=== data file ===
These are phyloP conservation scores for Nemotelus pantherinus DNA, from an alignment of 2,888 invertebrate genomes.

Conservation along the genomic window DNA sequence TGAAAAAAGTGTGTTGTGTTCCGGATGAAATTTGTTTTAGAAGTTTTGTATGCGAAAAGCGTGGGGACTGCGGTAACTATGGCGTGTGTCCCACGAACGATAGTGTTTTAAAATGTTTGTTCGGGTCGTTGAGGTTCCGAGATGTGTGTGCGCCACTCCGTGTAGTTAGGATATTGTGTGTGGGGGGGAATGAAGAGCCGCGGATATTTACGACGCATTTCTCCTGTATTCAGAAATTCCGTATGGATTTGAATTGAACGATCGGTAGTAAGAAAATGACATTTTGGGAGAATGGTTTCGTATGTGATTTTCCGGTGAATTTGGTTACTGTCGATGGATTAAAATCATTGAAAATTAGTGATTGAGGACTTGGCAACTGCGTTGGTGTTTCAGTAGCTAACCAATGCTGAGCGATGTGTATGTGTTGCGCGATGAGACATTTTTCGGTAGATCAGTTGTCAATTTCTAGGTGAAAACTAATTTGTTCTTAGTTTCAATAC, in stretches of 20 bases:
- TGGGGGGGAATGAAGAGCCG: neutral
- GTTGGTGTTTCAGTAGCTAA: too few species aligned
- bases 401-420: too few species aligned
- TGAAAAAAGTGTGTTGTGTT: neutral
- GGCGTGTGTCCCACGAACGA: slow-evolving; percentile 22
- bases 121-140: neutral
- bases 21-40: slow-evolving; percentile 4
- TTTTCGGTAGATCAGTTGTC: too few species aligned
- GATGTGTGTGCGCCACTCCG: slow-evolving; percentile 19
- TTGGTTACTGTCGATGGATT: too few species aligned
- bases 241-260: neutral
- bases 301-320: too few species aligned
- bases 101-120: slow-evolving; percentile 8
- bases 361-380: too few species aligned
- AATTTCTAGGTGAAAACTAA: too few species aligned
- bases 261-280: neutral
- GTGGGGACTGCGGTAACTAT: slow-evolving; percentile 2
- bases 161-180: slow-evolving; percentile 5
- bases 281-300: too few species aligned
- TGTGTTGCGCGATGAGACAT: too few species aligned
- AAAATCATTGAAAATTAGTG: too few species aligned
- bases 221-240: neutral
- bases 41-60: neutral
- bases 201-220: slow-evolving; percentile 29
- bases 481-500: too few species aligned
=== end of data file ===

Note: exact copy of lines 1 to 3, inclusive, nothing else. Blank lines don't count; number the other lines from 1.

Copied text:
These are phyloP conservation scores for Nemotelus pantherinus DNA, from an alignment of 2,888 invertebrate genomes.

Conservation along the genomic window DNA sequence TGAAAAAAGTGTGTTGTGTTCCGGATGAAATTTGTTTTAGAAGTTTTGTATGCGAAAAGCGTGGGGACTGCGGTAACTATGGCGTGTGTCCCACGAACGATAGTGTTTTAAAATGTTTGTTCGGGTCGTTGAGGTTCCGAGATGTGTGTGCGCCACTCCGTGTAGTTAGGATATTGTGTGTGGGGGGGAATGAAGAGCCGCGGATATTTACGACGCATTTCTCCTGTATTCAGAAATTCCGTATGGATTTGAATTGAACGATCGGTAGTAAGAAAATGACATTTTGGGAGAATGGTTTCGTATGTGATTTTCCGGTGAATTTGGTTACTGTCGATGGATTAAAATCATTGAAAATTAGTGATTGAGGACTTGGCAACTGCGTTGGTGTTTCAGTAGCTAACCAATGCTGAGCGATGTGTATGTGTTGCGCGATGAGACATTTTTCGGTAGATCAGTTGTCAATTTCTAGGTGAAAACTAATTTGTTCTTAGTTTCAATAC, in stretches of 20 bases:
- TGGGGGGGAATGAAGAGCCG: neutral